With Japan historically leading the technological race for umbrellas, it is little wonder that the instrument is still central to modern life. In fact, the wagasa has transformed even further into their own subcategories, each rife with their own intricacies.
Firstly, I should clarify as I have been calling both umbrellas and parasols as wagasa. While this could technically be the same thing in past times, there is now a distinct difference. Wagasa still only refers to the bamboo made instrument not the machine-made umbrella that you might be more familiar with.
Within the wagasa world, the instruments are rightly treated as works of art, which has meant craftsmen often revert to traditional forms of handiwork. These days, the changes have evolved into modern parasols and umbrellas of which there are broadly three that see common use in Japan.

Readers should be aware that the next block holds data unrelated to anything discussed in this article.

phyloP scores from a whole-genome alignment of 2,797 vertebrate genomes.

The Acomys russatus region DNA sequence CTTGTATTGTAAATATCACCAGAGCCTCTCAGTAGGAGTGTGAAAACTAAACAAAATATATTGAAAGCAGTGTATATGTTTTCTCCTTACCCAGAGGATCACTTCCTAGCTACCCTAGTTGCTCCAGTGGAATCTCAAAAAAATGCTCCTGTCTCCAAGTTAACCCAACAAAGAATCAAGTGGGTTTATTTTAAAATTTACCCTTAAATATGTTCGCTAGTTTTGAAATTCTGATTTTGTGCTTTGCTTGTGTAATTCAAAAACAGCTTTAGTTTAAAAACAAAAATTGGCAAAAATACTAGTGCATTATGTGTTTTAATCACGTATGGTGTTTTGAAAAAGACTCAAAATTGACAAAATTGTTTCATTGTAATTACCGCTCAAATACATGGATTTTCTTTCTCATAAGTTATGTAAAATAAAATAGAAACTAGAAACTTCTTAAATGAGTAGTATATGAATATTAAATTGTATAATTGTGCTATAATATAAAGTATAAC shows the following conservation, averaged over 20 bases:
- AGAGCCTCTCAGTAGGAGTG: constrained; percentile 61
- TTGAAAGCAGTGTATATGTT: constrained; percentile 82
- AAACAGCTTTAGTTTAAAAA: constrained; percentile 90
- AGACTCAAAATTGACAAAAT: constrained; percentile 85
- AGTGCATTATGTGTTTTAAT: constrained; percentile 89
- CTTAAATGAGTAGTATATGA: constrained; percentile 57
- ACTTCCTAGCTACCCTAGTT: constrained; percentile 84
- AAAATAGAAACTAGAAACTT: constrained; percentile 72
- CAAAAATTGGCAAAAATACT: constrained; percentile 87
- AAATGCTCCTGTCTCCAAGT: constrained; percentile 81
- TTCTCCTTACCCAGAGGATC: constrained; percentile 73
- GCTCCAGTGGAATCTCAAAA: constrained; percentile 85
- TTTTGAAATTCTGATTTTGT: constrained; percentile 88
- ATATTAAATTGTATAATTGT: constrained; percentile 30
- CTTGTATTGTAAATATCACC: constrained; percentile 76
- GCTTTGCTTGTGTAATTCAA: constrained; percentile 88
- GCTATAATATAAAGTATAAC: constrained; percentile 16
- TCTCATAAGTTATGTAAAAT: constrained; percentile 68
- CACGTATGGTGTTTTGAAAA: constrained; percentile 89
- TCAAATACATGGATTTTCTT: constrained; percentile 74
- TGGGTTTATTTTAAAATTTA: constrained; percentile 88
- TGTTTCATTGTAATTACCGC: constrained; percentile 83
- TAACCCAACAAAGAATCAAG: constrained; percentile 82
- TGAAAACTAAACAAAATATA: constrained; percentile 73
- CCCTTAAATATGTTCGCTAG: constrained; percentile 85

Parasols for only the sun
Parasols that are dual purpose with rain (晴雨兼用日傘 or 晴雨兼用傘)
Umbrellas that are dual purpose with the sun (晴雨兼用雨傘 or 雨晴兼用傘)
Version 1 is often a very decorative piece and is typically associated with feminine styles. By decorative, I mean made of linen or cotton and maybe not even a solid sheet. While these are distinctly useless in any form of weather than doesn’t involve clear skies, they compensate by fitting the retro style when taking photos in a kimono.
Version 2 and 3 sound remarkably similar but are for different seasons and weather patterns. With most parasol-first designs, these are now fitted with UV protective coating. It sacrifices the heavy downpour defense stat boost that all good umbrellas should have, having optimised for heat and UV protection. To that end, these are found in three colours, all purporting to defend against the sun: Black as the best UV defence, white to reduce heat, or silver to reflect the suns rays. Maybe each have unique properties, or maybe they are designed to sell another two parasols to unsuspecting customers.